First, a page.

A new US State Department landmines guidebook could help Cambodian deminers and other authorities keep better data on casualties from mines and unexploded ordnance.
The 75-page “Landmine Casualty Data: Best Practices Guidebook” is designed to help agencies create a mine victim database, or improve existing databases, as well as providing victim assistance.
Khim Sophoan, director general for Cambodian Mine Action Clearance, said he had not seen the booklet, but added it could “fill our experience gap.”
Cambodia continues to be plagued with landmines, despite years of efforts to eradicate them, along with unexploded ordnance. But Khim Sophoan said the number of victims had steadily decreased since 1993.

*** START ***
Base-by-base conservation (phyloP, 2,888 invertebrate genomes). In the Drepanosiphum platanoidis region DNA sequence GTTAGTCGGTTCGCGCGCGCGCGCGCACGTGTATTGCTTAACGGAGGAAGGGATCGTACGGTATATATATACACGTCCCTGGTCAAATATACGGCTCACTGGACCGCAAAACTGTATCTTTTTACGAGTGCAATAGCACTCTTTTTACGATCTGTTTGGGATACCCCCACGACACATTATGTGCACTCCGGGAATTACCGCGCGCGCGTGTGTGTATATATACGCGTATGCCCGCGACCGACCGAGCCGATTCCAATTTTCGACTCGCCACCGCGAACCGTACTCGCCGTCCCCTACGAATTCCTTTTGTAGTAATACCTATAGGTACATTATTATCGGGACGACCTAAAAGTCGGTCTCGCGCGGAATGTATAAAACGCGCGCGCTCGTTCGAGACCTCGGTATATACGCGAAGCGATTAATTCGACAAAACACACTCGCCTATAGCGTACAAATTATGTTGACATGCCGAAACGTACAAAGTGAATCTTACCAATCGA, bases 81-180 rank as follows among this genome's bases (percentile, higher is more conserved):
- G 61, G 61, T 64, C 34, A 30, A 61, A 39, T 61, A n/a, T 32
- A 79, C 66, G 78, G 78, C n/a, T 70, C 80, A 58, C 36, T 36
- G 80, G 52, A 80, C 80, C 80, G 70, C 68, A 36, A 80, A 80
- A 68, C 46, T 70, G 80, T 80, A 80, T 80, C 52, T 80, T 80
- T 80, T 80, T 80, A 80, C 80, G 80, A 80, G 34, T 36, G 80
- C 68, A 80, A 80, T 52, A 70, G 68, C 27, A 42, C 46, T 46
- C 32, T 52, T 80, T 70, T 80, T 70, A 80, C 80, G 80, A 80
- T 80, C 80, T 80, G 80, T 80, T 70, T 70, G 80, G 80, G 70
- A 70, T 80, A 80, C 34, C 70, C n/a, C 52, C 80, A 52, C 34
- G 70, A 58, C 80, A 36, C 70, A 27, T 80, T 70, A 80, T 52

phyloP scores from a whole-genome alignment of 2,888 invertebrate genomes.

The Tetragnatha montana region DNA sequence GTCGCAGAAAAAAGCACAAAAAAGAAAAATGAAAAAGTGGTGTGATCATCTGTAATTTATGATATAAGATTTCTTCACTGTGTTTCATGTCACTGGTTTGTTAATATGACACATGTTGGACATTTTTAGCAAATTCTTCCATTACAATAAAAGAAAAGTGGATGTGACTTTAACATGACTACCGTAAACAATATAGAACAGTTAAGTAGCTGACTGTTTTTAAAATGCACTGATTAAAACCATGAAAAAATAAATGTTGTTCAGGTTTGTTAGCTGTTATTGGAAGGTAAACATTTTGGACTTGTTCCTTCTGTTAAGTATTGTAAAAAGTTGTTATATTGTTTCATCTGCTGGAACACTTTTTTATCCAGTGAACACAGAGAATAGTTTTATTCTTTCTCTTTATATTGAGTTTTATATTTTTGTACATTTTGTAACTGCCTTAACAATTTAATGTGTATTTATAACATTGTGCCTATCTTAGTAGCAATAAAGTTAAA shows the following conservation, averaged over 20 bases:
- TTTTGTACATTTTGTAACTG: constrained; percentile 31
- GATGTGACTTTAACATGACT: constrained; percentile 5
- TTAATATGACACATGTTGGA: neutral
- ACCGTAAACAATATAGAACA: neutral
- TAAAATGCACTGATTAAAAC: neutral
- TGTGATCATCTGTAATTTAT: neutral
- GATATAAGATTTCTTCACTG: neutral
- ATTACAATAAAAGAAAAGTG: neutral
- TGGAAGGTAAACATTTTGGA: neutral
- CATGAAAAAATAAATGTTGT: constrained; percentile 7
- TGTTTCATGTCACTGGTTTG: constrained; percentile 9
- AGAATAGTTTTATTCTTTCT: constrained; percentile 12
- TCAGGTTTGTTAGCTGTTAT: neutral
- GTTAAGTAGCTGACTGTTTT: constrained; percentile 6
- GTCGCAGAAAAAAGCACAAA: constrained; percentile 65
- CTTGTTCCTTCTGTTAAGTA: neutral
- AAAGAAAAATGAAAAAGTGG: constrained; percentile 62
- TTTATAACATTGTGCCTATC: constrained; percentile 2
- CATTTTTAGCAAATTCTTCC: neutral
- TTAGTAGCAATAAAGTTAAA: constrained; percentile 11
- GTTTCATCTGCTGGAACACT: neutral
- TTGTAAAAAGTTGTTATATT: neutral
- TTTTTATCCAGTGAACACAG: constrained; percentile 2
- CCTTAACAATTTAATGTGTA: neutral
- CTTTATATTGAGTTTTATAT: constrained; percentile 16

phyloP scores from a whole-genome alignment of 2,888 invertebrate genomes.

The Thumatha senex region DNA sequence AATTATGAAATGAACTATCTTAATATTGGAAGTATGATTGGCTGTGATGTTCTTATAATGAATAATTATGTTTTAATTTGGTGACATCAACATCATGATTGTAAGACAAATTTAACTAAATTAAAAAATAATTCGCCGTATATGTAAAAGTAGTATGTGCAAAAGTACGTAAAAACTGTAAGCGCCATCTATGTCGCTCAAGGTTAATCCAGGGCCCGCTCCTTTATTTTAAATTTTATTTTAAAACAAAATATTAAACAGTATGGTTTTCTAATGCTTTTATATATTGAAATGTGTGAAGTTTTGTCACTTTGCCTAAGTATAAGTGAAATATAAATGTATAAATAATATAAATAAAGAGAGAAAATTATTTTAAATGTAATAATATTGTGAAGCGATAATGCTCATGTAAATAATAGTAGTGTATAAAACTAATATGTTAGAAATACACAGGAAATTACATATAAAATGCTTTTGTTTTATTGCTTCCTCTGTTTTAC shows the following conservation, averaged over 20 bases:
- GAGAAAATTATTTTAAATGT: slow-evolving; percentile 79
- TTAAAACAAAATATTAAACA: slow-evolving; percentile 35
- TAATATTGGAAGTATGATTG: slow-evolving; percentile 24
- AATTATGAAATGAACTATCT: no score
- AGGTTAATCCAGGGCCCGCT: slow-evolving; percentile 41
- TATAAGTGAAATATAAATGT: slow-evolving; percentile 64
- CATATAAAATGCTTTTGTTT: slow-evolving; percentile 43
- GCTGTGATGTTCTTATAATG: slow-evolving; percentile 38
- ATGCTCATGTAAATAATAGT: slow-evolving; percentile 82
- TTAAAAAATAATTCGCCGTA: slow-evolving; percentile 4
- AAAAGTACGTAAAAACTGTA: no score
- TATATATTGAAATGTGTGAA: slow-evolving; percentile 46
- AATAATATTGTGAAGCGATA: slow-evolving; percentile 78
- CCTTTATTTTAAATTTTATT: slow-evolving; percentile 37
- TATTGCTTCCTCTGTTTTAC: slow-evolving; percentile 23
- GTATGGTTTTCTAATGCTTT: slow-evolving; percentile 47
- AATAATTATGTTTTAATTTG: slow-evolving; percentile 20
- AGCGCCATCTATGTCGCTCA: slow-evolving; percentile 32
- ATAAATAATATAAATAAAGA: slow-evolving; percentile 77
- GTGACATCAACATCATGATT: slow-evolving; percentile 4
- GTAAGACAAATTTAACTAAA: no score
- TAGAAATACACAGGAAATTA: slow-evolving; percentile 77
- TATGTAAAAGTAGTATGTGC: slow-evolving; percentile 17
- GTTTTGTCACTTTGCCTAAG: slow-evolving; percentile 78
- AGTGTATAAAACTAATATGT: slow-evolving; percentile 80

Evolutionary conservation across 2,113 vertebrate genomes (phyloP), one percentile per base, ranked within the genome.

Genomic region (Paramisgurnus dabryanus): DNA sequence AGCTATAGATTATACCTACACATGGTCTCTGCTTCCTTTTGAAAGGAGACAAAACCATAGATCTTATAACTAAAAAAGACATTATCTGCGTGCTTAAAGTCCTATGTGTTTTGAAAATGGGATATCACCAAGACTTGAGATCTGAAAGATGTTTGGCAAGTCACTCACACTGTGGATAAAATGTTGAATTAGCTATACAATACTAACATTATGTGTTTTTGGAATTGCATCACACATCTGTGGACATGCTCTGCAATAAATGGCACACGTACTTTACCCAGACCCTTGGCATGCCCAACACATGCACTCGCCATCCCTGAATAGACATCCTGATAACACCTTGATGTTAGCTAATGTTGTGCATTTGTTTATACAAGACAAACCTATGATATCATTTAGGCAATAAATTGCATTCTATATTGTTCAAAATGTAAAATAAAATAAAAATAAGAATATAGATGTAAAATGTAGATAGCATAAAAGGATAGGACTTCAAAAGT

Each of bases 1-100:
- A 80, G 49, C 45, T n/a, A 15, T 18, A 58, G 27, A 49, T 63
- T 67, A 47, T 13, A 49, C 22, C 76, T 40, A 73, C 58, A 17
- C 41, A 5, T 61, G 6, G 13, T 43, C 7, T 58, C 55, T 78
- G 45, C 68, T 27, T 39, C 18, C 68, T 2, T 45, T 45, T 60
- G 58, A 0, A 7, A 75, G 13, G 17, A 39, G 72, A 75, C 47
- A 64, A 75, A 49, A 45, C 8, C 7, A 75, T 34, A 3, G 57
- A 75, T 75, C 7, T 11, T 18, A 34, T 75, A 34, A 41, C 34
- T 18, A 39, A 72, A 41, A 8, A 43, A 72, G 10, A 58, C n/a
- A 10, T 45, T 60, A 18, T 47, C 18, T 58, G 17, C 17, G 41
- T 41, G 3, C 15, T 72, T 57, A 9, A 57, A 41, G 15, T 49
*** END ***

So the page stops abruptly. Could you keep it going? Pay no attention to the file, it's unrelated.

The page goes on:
There were, for example, 1,211 recorded victims in 1999 and 350 in 2007. So far this year, only 186 people have been injured by landmines or unexploded ordnance.
Earlier this week, two Thai soldiers were injured by landmines while patrolling the contentious border near Preah Vihear temple.
Battambang province, the site of some of the Khmer Rouge’s last stands against advancing government forces, remains the worst for landmines.
Khim Sophoan said the government planned to demine another 467 square kilometers by 2015 and have the country cleared of mines by 2020.
Critics say this will be difficult, with many mines still in the deep forests, where they can continue to injure or kill.
“I think if they want to have more effective landmine clearance, they should add more CMAC staff and add more mine detectors,” said Kouy Ny, who was injured by a mine and now works for an aid organization in Battambang.